WVU Tech Expands College Computer Programs with Toyota Grant | WVU today
Afrin Naz (left) works with students from WVU Tech’s STEM Summer Academy. A new after-school program will extend computer education to middle school students in West Virginia in partnership with the Toyota USA Foundation.
Fast forward a few years: Imagine starting a business based on your unique talents. Perhaps you have developed an innovative product, created beautiful works of art, or cultivated a specialized skill. With the right computer training, you can easily build a website or an app to grow your brand rather than spending hundreds of dollars to hire help.
In an increasingly digital world, computer skills are becoming essential in all trades. That’s the message behind a new after-school program for middle schoolers led by the West Virginia University Institute of Technology.
The Toyota USA Foundation has awarded WVU Tech a grant of $ 189,000 to support the after-school computer program, which will serve 300 middle school students in four West Virginia counties – Fayette, Kanawha, Putnam and Raleigh. The program will also provide valuable experience for WVU Tech undergraduates majoring in computer science, who will mentor participating college students and assist teachers as needed.
The after-school program supports a statewide initiative passed by the West Virginia legislature in 2019 to promote computer education in K-12 schools. The WVU Center of Excellence in STEM Education has obtained two previous grants in support of the initiative; however, these projects involve working with teachers on classroom efforts. Launching an after-school program creates opportunities to involve parents, who play a vital role in emphasizing the importance of computers.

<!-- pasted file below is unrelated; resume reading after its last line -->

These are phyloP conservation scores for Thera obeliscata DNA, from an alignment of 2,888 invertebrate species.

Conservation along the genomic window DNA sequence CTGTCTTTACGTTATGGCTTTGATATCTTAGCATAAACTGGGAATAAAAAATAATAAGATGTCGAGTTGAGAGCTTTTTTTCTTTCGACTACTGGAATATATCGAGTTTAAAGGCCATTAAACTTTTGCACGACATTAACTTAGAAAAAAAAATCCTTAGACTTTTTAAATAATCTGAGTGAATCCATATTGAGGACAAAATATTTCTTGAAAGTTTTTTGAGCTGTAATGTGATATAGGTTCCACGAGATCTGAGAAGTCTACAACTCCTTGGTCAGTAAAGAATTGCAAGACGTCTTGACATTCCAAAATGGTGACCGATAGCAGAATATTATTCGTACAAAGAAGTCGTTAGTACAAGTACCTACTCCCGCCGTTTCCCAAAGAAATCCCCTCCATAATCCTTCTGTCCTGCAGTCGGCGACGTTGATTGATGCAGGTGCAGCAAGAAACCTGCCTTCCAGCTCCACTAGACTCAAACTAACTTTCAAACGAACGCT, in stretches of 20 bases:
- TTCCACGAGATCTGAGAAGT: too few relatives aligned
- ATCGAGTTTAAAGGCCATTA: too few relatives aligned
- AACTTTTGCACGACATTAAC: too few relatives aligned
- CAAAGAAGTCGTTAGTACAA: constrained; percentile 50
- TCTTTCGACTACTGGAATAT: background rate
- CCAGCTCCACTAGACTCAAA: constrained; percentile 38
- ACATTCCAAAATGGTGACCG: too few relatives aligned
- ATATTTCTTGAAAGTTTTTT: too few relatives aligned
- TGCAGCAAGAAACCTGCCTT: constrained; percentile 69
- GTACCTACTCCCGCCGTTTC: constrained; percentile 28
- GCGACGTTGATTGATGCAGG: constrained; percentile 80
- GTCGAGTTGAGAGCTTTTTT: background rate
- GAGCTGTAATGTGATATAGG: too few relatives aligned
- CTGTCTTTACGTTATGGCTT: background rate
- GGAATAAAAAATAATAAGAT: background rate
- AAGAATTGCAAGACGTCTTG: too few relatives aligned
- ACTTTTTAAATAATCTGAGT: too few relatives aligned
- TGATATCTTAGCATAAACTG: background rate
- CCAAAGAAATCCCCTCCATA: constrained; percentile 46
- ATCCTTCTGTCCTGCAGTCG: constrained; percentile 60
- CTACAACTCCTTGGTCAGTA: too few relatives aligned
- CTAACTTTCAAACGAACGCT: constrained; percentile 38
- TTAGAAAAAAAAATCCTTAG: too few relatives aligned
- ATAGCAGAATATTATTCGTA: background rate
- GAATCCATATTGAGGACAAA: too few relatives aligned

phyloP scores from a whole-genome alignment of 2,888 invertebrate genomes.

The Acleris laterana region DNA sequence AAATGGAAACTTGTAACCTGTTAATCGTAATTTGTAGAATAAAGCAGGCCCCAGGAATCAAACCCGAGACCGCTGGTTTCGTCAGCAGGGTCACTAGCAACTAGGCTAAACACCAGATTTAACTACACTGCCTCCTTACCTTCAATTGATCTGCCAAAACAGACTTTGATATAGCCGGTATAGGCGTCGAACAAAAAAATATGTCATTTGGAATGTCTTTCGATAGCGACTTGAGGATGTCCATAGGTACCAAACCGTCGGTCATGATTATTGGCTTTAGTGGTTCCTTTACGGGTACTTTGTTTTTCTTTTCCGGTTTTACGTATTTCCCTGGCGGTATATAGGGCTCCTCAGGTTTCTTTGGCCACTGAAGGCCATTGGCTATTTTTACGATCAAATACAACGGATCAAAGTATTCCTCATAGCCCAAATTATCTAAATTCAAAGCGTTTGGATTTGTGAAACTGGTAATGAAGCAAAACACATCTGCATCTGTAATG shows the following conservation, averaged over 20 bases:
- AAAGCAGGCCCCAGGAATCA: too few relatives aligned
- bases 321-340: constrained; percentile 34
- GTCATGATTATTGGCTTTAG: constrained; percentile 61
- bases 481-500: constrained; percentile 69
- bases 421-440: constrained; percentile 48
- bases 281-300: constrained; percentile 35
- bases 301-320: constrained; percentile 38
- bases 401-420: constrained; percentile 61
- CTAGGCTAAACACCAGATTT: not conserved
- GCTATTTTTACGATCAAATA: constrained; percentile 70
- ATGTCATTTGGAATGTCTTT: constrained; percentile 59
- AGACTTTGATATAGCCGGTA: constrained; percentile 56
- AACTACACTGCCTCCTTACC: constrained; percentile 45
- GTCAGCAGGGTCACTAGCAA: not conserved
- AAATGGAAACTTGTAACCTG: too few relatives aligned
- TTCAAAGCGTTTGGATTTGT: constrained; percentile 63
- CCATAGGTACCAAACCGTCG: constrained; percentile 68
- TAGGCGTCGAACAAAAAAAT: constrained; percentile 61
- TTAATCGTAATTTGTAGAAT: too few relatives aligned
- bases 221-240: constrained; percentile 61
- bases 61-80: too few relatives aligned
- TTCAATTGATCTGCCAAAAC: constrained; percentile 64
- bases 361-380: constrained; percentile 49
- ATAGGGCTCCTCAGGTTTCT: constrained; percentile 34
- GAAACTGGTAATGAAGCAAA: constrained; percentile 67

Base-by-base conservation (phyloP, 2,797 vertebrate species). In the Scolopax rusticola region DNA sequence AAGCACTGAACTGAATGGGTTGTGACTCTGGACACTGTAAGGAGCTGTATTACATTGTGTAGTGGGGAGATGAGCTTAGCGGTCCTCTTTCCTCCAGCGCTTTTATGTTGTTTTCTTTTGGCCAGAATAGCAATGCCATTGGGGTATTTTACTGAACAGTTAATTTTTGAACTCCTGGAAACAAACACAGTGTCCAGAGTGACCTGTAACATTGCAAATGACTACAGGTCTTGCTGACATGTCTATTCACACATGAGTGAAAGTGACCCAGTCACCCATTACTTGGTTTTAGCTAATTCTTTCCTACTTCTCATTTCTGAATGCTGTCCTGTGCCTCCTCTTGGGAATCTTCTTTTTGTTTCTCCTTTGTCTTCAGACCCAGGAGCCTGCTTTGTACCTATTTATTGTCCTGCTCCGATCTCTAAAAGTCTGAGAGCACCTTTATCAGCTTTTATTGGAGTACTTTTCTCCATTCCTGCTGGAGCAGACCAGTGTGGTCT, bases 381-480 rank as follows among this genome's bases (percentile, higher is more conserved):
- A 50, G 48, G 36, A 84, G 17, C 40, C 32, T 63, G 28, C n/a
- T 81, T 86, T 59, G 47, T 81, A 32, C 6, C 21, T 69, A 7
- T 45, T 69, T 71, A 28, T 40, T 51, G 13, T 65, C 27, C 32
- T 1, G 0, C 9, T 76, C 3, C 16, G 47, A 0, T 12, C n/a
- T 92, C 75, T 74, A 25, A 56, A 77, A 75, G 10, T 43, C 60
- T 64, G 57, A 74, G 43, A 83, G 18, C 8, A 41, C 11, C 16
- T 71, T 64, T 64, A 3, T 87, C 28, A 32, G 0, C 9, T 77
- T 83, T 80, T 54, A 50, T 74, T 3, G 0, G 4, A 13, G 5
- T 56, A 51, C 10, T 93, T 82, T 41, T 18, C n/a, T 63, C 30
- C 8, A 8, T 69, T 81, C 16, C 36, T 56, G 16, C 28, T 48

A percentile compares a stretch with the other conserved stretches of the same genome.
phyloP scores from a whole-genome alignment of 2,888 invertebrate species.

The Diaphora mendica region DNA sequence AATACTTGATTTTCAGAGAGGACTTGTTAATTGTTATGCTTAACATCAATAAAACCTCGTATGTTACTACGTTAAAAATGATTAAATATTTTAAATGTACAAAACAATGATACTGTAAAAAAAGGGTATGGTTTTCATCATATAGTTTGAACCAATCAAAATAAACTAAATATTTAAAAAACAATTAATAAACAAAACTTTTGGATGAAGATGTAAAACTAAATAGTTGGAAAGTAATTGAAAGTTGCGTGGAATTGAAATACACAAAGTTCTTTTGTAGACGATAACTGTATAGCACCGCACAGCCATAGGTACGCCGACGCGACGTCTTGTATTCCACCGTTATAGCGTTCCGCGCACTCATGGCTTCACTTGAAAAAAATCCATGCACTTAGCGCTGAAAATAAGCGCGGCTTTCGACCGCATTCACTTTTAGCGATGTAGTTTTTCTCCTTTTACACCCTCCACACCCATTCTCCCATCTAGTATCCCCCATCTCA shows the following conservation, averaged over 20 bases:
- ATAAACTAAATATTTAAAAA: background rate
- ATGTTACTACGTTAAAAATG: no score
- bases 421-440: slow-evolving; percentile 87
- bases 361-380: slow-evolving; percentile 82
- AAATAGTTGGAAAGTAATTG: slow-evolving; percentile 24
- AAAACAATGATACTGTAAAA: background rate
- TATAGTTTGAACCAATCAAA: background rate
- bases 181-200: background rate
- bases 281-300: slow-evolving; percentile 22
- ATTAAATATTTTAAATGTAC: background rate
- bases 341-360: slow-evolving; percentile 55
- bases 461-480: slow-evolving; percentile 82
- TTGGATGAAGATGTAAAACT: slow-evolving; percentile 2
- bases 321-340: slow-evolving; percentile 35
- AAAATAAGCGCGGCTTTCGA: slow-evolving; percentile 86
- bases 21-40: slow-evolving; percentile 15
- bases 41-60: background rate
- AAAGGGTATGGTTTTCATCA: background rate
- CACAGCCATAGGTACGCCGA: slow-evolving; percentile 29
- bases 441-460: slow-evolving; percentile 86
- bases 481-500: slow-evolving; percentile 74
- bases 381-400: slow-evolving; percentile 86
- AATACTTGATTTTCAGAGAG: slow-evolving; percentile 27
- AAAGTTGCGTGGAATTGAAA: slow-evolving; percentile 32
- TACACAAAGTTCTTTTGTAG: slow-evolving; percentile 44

“STEM education is a dynamic and growing field in Southern West Virginia and across the country,” said Gay Stewart, director of the Center for Excellence in STEM Education. “With this generous donation from the Toyota USA Foundation, we will open up the dynamic world of STEM learning to our students and their parents. Gifts like this help our university fulfill its most vital mission – to guide our young people in a positive direction and prepare them for the workplace of the future.
Grant funds will cover the associated costs – program development, online infrastructure, IT support, teacher compensation, and stipends for 24 student mentors – to deliver the after-school program to students and their families for free for three years.
“We hope this new after-school program will help motivate and inspire young people, opening up a world of possibilities for rewarding and in-demand careers,” said Mike Goss, President of the Toyota USA Foundation.
Afrin Naz, Associate Professor in the Computer Science and Information Systems Department at Tech’s Leonard C. Nelson College of Engineering & Sciences, worked with schools to pilot the after-school program during the 2020-21 academic year. The students met with a teacher after school a few times a week to learn more about coding and web development. WVU Tech student mentors were available to support participating teachers and work with college students.
Amid the COVID-19 pandemic, the program has been delivered remotely, but students and teachers will typically be on site at schools. Visiting instructors and WVU Tech students can join virtually and / or in person. The ability to participate via video conferencing tools will remove geographic barriers as WVU is working with the West Virginia Department of Education to expand the program.
Kennedy Moore, a Grades 6-8 STEM teacher at Midland Trail High School in Fayette County, participated in the pilot project. She said her students enjoy learning from WVU Tech students who are closer to their age.
“It really helps them see each other in the future,” Moore said, adding that she was grateful to the Toyota USA Foundation for making the program possible. “I can really see the difference it makes in the performance of the students, not only in the program but also in the classroom. … It opens more doors for them.
The Toyota USA Foundation aims to prepare the leaders of tomorrow by supporting innovative STEM-focused programs – science, technology, engineering and math – for students and teachers, from preschool to post-secondary. Toyota is also a sponsor of WVU Tech’s STEM Summer Academy.
The Toyota USA Foundation grant was awarded through the WVU Foundation, the nonprofit organization that receives and administers private support on behalf of the University.
cr / 10/06/21
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